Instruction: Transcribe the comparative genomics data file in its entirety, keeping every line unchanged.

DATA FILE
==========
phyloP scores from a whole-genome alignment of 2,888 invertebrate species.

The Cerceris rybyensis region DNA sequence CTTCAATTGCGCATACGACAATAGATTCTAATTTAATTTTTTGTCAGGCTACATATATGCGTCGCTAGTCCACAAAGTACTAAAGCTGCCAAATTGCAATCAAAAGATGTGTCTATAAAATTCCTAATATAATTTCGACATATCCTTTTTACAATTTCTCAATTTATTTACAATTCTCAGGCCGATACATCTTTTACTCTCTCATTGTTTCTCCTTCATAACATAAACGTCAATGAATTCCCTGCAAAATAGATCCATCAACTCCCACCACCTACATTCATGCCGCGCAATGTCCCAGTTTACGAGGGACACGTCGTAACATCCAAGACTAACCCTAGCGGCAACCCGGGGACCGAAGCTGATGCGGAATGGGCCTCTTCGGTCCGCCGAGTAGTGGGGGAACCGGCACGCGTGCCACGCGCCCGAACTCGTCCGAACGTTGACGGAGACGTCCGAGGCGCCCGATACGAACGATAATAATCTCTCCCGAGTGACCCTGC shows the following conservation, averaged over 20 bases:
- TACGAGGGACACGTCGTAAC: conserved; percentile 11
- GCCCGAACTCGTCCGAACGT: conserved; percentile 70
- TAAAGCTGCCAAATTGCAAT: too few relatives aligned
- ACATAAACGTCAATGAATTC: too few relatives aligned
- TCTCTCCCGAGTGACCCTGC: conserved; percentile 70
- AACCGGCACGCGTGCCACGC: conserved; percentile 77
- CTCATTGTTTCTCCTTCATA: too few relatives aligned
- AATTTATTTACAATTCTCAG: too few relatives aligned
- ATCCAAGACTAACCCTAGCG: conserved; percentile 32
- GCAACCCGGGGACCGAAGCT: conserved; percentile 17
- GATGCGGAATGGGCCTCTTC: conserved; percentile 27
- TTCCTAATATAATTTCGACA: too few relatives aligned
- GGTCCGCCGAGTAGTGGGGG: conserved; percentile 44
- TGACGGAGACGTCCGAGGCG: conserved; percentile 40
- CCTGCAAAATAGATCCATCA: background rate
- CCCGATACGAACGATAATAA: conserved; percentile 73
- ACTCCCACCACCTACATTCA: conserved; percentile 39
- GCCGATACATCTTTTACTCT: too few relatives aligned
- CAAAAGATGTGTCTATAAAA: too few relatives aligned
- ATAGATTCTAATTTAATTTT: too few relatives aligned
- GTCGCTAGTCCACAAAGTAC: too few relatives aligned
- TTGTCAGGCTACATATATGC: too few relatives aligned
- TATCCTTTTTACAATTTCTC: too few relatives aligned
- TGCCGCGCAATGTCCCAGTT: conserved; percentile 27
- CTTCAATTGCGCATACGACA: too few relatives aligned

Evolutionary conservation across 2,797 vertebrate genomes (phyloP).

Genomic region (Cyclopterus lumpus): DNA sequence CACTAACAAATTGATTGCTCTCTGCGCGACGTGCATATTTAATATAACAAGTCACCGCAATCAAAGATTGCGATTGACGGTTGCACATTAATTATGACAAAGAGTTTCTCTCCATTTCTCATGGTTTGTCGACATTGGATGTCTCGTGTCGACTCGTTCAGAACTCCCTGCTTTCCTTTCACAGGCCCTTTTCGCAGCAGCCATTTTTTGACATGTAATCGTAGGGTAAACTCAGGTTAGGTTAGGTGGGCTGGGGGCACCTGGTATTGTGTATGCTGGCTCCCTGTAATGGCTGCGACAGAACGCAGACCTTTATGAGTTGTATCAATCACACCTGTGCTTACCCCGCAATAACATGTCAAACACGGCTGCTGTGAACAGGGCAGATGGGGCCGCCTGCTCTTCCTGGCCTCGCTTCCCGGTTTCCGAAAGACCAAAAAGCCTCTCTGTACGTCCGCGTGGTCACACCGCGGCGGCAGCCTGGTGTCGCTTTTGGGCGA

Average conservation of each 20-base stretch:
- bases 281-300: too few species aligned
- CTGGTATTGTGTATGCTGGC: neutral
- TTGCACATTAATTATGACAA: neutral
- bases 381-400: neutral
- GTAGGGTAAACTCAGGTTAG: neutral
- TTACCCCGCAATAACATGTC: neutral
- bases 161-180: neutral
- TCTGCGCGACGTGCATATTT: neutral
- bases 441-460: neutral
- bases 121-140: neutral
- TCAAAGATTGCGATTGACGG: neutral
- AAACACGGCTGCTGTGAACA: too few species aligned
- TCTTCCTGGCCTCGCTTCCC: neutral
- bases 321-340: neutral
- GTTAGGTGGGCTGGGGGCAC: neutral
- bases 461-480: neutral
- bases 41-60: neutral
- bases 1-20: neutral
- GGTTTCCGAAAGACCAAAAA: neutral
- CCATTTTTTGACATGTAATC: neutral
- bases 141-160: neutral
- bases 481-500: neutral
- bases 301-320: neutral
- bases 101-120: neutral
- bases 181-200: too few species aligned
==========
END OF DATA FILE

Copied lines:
phyloP scores from a whole-genome alignment of 2,888 invertebrate species.

The Cerceris rybyensis region DNA sequence CTTCAATTGCGCATACGACAATAGATTCTAATTTAATTTTTTGTCAGGCTACATATATGCGTCGCTAGTCCACAAAGTACTAAAGCTGCCAAATTGCAATCAAAAGATGTGTCTATAAAATTCCTAATATAATTTCGACATATCCTTTTTACAATTTCTCAATTTATTTACAATTCTCAGGCCGATACATCTTTTACTCTCTCATTGTTTCTCCTTCATAACATAAACGTCAATGAATTCCCTGCAAAATAGATCCATCAACTCCCACCACCTACATTCATGCCGCGCAATGTCCCAGTTTACGAGGGACACGTCGTAACATCCAAGACTAACCCTAGCGGCAACCCGGGGACCGAAGCTGATGCGGAATGGGCCTCTTCGGTCCGCCGAGTAGTGGGGGAACCGGCACGCGTGCCACGCGCCCGAACTCGTCCGAACGTTGACGGAGACGTCCGAGGCGCCCGATACGAACGATAATAATCTCTCCCGAGTGACCCTGC shows the following conservation, averaged over 20 bases:
- TACGAGGGACACGTCGTAAC: conserved; percentile 11
- GCCCGAACTCGTCCGAACGT: conserved; percentile 70
- TAAAGCTGCCAAATTGCAAT: too few relatives aligned
- ACATAAACGTCAATGAATTC: too few relatives aligned
- TCTCTCCCGAGTGACCCTGC: conserved; percentile 70
- AACCGGCACGCGTGCCACGC: conserved; percentile 77
- CTCATTGTTTCTCCTTCATA: too few relatives aligned
- AATTTATTTACAATTCTCAG: too few relatives aligned
- ATCCAAGACTAACCCTAGCG: conserved; percentile 32
- GCAACCCGGGGACCGAAGCT: conserved; percentile 17
- GATGCGGAATGGGCCTCTTC: conserved; percentile 27
- TTCCTAATATAATTTCGACA: too few relatives aligned
- GGTCCGCCGAGTAGTGGGGG: conserved; percentile 44
- TGACGGAGACGTCCGAGGCG: conserved; percentile 40
- CCTGCAAAATAGATCCATCA: background rate
- CCCGATACGAACGATAATAA: conserved; percentile 73
- ACTCCCACCACCTACATTCA: conserved; percentile 39
- GCCGATACATCTTTTACTCT: too few relatives aligned
- CAAAAGATGTGTCTATAAAA: too few relatives aligned
- ATAGATTCTAATTTAATTTT: too few relatives aligned
- GTCGCTAGTCCACAAAGTAC: too few relatives aligned
- TTGTCAGGCTACATATATGC: too few relatives aligned
- TATCCTTTTTACAATTTCTC: too few relatives aligned
- TGCCGCGCAATGTCCCAGTT: conserved; percentile 27
- CTTCAATTGCGCATACGACA: too few relatives aligned

Evolutionary conservation across 2,797 vertebrate genomes (phyloP).

Genomic region (Cyclopterus lumpus): DNA sequence CACTAACAAATTGATTGCTCTCTGCGCGACGTGCATATTTAATATAACAAGTCACCGCAATCAAAGATTGCGATTGACGGTTGCACATTAATTATGACAAAGAGTTTCTCTCCATTTCTCATGGTTTGTCGACATTGGATGTCTCGTGTCGACTCGTTCAGAACTCCCTGCTTTCCTTTCACAGGCCCTTTTCGCAGCAGCCATTTTTTGACATGTAATCGTAGGGTAAACTCAGGTTAGGTTAGGTGGGCTGGGGGCACCTGGTATTGTGTATGCTGGCTCCCTGTAATGGCTGCGACAGAACGCAGACCTTTATGAGTTGTATCAATCACACCTGTGCTTACCCCGCAATAACATGTCAAACACGGCTGCTGTGAACAGGGCAGATGGGGCCGCCTGCTCTTCCTGGCCTCGCTTCCCGGTTTCCGAAAGACCAAAAAGCCTCTCTGTACGTCCGCGTGGTCACACCGCGGCGGCAGCCTGGTGTCGCTTTTGGGCGA

Average conservation of each 20-base stretch:
- bases 281-300: too few species aligned
- CTGGTATTGTGTATGCTGGC: neutral
- TTGCACATTAATTATGACAA: neutral
- bases 381-400: neutral
- GTAGGGTAAACTCAGGTTAG: neutral
- TTACCCCGCAATAACATGTC: neutral
- bases 161-180: neutral
- TCTGCGCGACGTGCATATTT: neutral
- bases 441-460: neutral
- bases 121-140: neutral
- TCAAAGATTGCGATTGACGG: neutral
- AAACACGGCTGCTGTGAACA: too few species aligned
- TCTTCCTGGCCTCGCTTCCC: neutral
- bases 321-340: neutral
- GTTAGGTGGGCTGGGGGCAC: neutral
- bases 461-480: neutral
- bases 41-60: neutral
- bases 1-20: neutral
- GGTTTCCGAAAGACCAAAAA: neutral
- CCATTTTTTGACATGTAATC: neutral
- bases 141-160: neutral
- bases 481-500: neutral
- bases 301-320: neutral
- bases 101-120: neutral
- bases 181-200: too few species aligned